What is CAN-BUS?
CAN stands for Controller Area Network and this communication bus is a standard of the automotive field. It allows microcontrollers and automotive devices to communicate with each other within a vehicle. These devices are also called Electronic Control Units (ECUs) and they enable communication and actions between all parts of a vehicle like fuel level, door sensors or odometer.
Today, you can find up to 70 ECUs in a modern car. But you can find CAN-BUS as a serial communication bus also in industrial applications or farming equipment.
The CAN-compatible components, which are called “nodes”, are connected with a 3-string copper wire, with no central router to govern the flow of data. Every node can hear the messages of every other node. It’s basic but efficient regarding the infrastructure of a car.
Every node has an ID, where the ones with the higher priority ID can have the priority to “talk” first while the others “listen”. This is to ensure that there are never two nodes talking at the same time. The biggest benefit of CAN-BUS is to be able to just connect components without having to worry about signal routing. The iCAN ID is either 11 or 29 bits in length depending on the type of CAN protocol used (standard or extended).
CAN protocol communication speeds range from 10kbps to 1Mbps; it depends of distance (length of the wire). Data payload is typically from 0 to 8 bytes.
Why use CAN-BUS?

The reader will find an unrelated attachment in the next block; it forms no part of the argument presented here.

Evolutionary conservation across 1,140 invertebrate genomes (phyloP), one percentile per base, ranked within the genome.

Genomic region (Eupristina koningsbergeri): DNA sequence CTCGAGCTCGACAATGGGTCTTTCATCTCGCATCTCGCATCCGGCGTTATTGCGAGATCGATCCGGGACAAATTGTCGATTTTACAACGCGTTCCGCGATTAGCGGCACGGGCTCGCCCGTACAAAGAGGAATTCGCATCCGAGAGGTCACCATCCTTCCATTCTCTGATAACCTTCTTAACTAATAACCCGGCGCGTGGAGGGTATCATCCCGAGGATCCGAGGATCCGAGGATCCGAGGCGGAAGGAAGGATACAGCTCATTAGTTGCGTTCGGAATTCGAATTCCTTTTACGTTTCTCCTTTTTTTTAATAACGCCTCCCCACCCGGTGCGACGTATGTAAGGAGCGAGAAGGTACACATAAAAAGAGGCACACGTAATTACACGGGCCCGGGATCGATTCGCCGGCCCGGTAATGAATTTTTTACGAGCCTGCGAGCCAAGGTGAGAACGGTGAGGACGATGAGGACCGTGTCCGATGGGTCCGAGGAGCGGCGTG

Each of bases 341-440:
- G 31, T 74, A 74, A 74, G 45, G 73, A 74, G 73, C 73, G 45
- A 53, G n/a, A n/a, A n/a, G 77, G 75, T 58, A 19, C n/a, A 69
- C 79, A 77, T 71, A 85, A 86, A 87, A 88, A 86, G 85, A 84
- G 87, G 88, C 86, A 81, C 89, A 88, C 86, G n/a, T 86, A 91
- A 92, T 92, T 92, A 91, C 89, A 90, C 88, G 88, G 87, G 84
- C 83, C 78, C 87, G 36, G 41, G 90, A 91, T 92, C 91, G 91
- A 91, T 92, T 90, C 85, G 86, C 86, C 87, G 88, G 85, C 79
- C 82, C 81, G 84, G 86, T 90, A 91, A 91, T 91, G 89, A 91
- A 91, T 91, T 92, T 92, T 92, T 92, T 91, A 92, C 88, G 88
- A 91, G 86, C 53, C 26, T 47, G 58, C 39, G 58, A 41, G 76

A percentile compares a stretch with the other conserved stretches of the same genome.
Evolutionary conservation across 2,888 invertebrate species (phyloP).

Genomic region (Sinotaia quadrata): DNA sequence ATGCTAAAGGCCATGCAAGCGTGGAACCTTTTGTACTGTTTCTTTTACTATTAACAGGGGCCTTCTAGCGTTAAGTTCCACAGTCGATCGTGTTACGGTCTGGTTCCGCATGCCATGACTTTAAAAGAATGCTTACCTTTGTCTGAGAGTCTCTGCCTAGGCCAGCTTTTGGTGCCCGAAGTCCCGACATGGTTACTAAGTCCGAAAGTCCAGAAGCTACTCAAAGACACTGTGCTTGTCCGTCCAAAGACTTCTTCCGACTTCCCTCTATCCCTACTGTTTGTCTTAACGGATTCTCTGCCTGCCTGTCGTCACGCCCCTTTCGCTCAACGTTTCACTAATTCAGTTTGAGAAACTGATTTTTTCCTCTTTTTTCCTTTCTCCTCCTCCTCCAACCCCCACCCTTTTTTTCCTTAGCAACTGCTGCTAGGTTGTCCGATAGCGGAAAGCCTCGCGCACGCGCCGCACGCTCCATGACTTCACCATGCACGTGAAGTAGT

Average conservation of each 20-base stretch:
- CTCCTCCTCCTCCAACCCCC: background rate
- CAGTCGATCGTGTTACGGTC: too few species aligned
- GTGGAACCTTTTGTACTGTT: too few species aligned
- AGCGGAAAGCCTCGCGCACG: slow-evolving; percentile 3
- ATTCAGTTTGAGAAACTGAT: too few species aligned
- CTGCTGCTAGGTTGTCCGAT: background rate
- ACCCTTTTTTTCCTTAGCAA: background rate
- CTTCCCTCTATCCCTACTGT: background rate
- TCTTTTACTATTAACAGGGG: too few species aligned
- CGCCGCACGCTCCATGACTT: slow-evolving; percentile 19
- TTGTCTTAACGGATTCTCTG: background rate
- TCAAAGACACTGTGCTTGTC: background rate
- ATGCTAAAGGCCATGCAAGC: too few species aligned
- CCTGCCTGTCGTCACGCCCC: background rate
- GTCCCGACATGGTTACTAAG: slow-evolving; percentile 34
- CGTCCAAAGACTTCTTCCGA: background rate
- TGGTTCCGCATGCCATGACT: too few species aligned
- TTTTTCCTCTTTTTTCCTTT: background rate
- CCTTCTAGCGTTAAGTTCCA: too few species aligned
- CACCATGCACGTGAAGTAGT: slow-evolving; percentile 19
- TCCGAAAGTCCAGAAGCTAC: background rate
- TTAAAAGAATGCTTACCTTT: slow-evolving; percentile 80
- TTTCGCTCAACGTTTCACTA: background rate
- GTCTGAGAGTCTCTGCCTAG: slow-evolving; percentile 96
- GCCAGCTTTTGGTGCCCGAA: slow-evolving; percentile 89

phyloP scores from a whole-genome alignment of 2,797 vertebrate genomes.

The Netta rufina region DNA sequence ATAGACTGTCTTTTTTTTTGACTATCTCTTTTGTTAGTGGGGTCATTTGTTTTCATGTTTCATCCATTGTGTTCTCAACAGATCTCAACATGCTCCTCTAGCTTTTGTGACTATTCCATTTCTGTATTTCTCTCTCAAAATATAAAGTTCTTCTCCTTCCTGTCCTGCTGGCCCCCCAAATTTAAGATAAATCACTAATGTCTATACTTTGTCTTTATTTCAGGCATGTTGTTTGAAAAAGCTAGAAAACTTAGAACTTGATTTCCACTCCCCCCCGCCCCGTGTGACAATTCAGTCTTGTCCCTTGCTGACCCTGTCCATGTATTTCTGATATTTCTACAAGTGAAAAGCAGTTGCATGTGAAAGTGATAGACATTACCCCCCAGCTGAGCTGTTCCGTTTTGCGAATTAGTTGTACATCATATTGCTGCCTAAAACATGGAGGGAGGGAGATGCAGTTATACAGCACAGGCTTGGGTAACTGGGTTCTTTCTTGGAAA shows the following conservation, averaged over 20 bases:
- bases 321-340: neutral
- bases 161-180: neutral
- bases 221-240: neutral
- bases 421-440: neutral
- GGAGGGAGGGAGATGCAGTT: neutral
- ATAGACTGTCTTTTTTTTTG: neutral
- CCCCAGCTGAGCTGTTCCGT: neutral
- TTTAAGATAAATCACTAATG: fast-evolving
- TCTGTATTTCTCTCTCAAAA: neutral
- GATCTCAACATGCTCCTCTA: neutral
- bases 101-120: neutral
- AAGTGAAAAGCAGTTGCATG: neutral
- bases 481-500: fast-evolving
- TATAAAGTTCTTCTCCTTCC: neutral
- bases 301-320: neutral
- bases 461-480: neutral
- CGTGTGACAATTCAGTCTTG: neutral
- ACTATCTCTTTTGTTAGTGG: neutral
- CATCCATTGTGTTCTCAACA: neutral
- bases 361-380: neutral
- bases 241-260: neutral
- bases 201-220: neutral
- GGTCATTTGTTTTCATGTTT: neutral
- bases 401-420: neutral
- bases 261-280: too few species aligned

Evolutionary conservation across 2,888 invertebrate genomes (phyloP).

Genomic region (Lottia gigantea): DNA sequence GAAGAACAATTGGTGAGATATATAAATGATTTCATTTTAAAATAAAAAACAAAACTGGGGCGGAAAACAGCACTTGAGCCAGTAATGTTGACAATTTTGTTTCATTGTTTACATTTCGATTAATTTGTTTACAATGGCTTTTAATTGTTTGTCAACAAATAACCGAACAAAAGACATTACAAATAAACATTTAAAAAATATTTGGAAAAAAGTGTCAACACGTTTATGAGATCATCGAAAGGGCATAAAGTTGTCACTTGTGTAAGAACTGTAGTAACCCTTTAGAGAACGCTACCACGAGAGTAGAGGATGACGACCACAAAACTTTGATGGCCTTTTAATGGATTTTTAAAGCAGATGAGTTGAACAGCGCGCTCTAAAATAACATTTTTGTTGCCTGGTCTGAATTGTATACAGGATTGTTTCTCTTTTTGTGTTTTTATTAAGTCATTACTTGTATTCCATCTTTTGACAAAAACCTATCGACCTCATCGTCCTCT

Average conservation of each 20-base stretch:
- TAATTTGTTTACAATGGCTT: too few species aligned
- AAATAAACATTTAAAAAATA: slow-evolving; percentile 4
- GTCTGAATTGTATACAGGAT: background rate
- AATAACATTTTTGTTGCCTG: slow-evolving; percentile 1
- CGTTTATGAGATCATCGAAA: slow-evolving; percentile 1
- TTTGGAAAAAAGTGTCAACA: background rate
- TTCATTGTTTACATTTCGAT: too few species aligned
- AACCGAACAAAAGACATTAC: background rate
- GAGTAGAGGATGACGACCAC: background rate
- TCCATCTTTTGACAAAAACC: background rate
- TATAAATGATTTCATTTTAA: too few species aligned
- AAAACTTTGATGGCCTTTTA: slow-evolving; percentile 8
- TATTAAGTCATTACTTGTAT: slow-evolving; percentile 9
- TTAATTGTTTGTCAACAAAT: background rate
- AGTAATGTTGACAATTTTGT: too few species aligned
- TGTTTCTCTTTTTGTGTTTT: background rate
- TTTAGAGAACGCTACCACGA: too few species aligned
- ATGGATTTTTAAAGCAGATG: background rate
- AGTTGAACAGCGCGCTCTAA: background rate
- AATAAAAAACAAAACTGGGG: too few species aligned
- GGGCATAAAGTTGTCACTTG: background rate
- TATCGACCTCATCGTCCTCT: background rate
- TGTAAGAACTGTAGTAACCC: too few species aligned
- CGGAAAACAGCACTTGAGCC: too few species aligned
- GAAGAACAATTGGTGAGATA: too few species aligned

There are other well-known communication protocols like UART, SPI, and I2C. Using the CAN protocol is much more reliable because it has been designed as a standard automotive communication protocol to transmit vital data like a throttle position in a vehicle. If miscommunication or loss of data occurs, it could lead to critical failures.
In a vehicle, safety and reliability are the two most valued features. CAN-BUS is therefore the ideal protocol for vehicular usage. Each ECU can receive all transmitted messages and then decides whether it is relevant and act accordingly.
As CAN-BUS supports centralized control over electronic devices that are connected to the network, it allows for central error diagnosis and configuration across all ECUs. Error handling is also built into the CAN protocol where nodes can check for errors in transmission while maintaining their own error counter. The protocol supports different error detection capabilities such as bit error, ack error, form error, CRC error, etc.
CAN-BUS vs OBD2
The CAN standard does not specify how to handle messages larger than 8 bytes. Therefore, a set of standardized protocols have been developed to further specify how data is communicated between ECUs of a given network. OBD2, which stands for on-board diagnostics, is one of them.